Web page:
War plaque to get new home after being saved from Sheffield's Full Monty club
A historic war plaque is to get a new home after being saved from Sheffield's Full Monty club.
The plaque, which lists around 200 names of fallen World War Two servicemen, had been on display in Shiregreen Working Men's Club and was saved after it shut last year.
A rededication service is now set to take place on Sunday, September 8, at the plaque's new home in Shiregreen Cemetery.
Former stewardess Ann Bentley, who ran the club with her late husband Roy between 1987 and 2002, revealed how the plaque had been saved and cleaned by some of the venue's past members.
She said: "The plaque features names of soldiers and members of the club who paid the ultimate sacrifice during the war. It had taken pride of place at Shiregreen Working Men's Club for decades and was up when the Full Monty was filmed.
"It was only taken down when the walls were being re-plastered and it somehow found it's way into the skip but my husband managed to save it. A group of us managed to retrieve the plaque from the club as it has been closed about a year now."
The Lord Mayor of Sheffield, Tony Downing, Her Majesty's Lord-Lieutenant of South Yorkshire, Andrew Coombe, past members of the Shiregreen Club and representatives from the Royal British Legion will all be in attendance for the service at Shiregreen Cemetery.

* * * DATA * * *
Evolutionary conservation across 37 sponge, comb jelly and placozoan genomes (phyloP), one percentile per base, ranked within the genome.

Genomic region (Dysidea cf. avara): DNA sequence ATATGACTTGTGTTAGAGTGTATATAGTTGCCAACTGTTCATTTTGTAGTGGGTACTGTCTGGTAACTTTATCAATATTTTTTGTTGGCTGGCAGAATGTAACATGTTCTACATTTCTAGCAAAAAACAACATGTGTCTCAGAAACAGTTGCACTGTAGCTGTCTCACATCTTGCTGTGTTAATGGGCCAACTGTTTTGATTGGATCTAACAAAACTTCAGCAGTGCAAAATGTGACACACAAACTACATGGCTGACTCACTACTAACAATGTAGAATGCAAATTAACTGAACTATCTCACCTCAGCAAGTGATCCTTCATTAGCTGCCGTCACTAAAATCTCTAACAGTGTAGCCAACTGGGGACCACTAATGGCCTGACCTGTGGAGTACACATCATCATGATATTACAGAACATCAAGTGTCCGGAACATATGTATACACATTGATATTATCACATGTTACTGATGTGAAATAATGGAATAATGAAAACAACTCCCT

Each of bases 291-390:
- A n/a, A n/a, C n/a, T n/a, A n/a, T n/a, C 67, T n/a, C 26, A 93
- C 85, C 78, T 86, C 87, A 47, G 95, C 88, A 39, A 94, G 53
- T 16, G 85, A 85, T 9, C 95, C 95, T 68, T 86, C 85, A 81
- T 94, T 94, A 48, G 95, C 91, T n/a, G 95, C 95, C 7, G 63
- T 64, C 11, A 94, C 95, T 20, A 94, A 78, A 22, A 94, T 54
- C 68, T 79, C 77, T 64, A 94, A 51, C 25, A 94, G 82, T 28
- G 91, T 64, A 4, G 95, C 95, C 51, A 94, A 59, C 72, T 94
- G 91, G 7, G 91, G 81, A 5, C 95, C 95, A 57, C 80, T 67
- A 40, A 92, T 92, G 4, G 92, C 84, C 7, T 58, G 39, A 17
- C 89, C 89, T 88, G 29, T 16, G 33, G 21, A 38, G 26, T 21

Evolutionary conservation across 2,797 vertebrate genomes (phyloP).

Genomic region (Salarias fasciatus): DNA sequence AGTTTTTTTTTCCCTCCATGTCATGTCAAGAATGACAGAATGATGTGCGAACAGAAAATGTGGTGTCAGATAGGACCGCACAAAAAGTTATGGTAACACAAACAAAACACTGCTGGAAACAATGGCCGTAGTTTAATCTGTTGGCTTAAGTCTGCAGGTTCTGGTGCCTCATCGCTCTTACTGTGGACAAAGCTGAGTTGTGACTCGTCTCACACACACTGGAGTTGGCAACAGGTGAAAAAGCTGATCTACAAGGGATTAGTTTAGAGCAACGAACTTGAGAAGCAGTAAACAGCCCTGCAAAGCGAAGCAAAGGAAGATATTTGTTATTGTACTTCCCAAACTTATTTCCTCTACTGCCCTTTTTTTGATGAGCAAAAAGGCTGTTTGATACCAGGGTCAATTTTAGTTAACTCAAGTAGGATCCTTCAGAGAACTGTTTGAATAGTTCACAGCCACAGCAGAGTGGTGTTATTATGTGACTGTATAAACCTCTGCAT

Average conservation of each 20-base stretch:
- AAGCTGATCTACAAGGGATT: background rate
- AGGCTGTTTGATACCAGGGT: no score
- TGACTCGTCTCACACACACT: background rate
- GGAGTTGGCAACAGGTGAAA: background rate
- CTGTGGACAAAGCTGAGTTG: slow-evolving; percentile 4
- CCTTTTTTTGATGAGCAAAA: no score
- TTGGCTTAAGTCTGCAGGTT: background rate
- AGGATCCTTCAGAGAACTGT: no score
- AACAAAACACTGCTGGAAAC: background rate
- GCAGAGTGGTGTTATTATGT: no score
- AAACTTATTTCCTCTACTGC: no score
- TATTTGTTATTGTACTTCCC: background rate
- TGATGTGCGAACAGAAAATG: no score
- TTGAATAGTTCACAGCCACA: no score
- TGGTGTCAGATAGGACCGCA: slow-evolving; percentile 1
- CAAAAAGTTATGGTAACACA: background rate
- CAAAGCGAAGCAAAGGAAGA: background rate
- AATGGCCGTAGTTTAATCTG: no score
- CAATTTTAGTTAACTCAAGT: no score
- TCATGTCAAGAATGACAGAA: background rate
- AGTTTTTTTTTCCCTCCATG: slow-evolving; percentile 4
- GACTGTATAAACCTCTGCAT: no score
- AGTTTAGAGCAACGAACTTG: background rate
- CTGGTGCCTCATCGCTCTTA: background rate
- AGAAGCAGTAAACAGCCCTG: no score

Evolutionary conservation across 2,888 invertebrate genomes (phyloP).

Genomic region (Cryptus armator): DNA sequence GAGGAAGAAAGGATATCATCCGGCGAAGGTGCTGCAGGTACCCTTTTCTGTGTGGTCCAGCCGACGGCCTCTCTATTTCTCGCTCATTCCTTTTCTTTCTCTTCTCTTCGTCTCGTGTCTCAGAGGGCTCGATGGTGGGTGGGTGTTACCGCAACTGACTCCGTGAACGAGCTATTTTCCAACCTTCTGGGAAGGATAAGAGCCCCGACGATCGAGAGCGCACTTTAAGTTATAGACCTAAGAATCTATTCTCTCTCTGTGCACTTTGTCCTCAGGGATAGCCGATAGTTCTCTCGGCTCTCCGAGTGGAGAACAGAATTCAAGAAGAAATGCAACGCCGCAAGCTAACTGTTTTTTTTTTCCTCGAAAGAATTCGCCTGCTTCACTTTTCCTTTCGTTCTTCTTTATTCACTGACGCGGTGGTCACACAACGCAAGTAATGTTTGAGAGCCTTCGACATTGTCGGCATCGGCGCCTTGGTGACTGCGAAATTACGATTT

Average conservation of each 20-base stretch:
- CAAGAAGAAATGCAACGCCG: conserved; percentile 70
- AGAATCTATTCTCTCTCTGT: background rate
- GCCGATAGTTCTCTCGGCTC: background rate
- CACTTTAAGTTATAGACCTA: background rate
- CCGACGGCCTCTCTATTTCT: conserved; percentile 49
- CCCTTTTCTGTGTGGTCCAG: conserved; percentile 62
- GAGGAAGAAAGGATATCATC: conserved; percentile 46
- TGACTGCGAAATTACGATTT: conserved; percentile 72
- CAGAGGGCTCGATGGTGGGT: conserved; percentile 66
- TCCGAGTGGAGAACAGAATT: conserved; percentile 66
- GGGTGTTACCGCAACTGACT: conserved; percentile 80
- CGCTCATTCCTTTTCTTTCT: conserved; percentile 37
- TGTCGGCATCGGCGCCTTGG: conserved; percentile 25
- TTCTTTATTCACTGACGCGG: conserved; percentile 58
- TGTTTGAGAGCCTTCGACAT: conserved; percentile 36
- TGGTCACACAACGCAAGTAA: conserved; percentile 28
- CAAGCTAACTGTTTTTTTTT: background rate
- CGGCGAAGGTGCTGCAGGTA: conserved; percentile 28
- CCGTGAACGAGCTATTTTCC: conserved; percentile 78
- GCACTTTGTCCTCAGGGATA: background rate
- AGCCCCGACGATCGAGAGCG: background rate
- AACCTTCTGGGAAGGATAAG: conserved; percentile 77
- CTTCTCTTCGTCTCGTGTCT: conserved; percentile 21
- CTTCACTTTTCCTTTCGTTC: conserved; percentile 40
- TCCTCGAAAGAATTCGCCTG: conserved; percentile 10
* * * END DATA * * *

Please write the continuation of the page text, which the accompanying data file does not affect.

"Anyone is welcome to come along and we will have refreshments available," Ann added. "We'll also have a clergyman there to bless the plaque and are hoping to get a bugle to play the last post."
The service will be taking place in Shiregreen Cemetery, on Shiregreen Lane, at 2pm on September 8.
Shiregreen Working Men's Club earned global fame as the setting for the big reveal in the hit 90s movie about a group of unemployed steel workers stripping to make ends meet, The Fully Monty.
It changed hands in 2018, spelling the end of the working men's club after nearly a century, but remained open as a watering hole.
However, in November The Star reported how the building on Shiregreen Lane had closed with no public explanation given as to why and what its future may be.